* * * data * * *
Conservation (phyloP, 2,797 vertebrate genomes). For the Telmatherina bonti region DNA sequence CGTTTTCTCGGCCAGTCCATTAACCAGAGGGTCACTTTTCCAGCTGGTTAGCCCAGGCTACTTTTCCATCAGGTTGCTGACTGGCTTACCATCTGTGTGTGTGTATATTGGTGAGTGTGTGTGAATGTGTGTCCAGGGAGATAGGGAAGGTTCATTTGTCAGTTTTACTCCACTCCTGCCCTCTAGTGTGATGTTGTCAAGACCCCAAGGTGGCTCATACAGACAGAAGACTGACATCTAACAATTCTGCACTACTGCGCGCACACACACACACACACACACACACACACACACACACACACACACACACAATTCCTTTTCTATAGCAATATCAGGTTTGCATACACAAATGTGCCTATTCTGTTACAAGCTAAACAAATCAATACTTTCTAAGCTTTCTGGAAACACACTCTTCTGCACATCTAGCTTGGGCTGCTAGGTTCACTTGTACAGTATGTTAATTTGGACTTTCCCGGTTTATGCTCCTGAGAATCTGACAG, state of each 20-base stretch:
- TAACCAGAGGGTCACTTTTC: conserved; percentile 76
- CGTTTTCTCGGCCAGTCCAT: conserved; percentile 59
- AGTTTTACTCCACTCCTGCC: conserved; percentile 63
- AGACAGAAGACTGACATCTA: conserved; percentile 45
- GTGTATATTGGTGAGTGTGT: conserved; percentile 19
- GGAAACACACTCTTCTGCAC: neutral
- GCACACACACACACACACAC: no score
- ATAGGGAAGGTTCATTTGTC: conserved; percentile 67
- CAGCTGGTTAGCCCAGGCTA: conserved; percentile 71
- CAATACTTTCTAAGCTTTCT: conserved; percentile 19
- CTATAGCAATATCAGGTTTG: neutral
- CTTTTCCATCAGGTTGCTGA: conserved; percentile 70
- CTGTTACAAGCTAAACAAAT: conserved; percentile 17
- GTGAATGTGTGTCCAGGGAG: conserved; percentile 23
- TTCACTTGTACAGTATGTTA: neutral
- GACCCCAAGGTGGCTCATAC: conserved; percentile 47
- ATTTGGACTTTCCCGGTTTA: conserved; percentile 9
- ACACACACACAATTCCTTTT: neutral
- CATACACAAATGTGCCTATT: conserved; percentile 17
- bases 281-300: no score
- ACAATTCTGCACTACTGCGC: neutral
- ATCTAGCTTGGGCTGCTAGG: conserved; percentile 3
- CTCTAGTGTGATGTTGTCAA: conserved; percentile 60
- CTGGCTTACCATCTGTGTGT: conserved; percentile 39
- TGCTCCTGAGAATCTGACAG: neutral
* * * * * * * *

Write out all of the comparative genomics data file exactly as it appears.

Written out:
Conservation (phyloP, 2,797 vertebrate genomes). For the Telmatherina bonti region DNA sequence CGTTTTCTCGGCCAGTCCATTAACCAGAGGGTCACTTTTCCAGCTGGTTAGCCCAGGCTACTTTTCCATCAGGTTGCTGACTGGCTTACCATCTGTGTGTGTGTATATTGGTGAGTGTGTGTGAATGTGTGTCCAGGGAGATAGGGAAGGTTCATTTGTCAGTTTTACTCCACTCCTGCCCTCTAGTGTGATGTTGTCAAGACCCCAAGGTGGCTCATACAGACAGAAGACTGACATCTAACAATTCTGCACTACTGCGCGCACACACACACACACACACACACACACACACACACACACACACACACACAATTCCTTTTCTATAGCAATATCAGGTTTGCATACACAAATGTGCCTATTCTGTTACAAGCTAAACAAATCAATACTTTCTAAGCTTTCTGGAAACACACTCTTCTGCACATCTAGCTTGGGCTGCTAGGTTCACTTGTACAGTATGTTAATTTGGACTTTCCCGGTTTATGCTCCTGAGAATCTGACAG, state of each 20-base stretch:
- TAACCAGAGGGTCACTTTTC: conserved; percentile 76
- CGTTTTCTCGGCCAGTCCAT: conserved; percentile 59
- AGTTTTACTCCACTCCTGCC: conserved; percentile 63
- AGACAGAAGACTGACATCTA: conserved; percentile 45
- GTGTATATTGGTGAGTGTGT: conserved; percentile 19
- GGAAACACACTCTTCTGCAC: neutral
- GCACACACACACACACACAC: no score
- ATAGGGAAGGTTCATTTGTC: conserved; percentile 67
- CAGCTGGTTAGCCCAGGCTA: conserved; percentile 71
- CAATACTTTCTAAGCTTTCT: conserved; percentile 19
- CTATAGCAATATCAGGTTTG: neutral
- CTTTTCCATCAGGTTGCTGA: conserved; percentile 70
- CTGTTACAAGCTAAACAAAT: conserved; percentile 17
- GTGAATGTGTGTCCAGGGAG: conserved; percentile 23
- TTCACTTGTACAGTATGTTA: neutral
- GACCCCAAGGTGGCTCATAC: conserved; percentile 47
- ATTTGGACTTTCCCGGTTTA: conserved; percentile 9
- ACACACACACAATTCCTTTT: neutral
- CATACACAAATGTGCCTATT: conserved; percentile 17
- bases 281-300: no score
- ACAATTCTGCACTACTGCGC: neutral
- ATCTAGCTTGGGCTGCTAGG: conserved; percentile 3
- CTCTAGTGTGATGTTGTCAA: conserved; percentile 60
- CTGGCTTACCATCTGTGTGT: conserved; percentile 39
- TGCTCCTGAGAATCTGACAG: neutral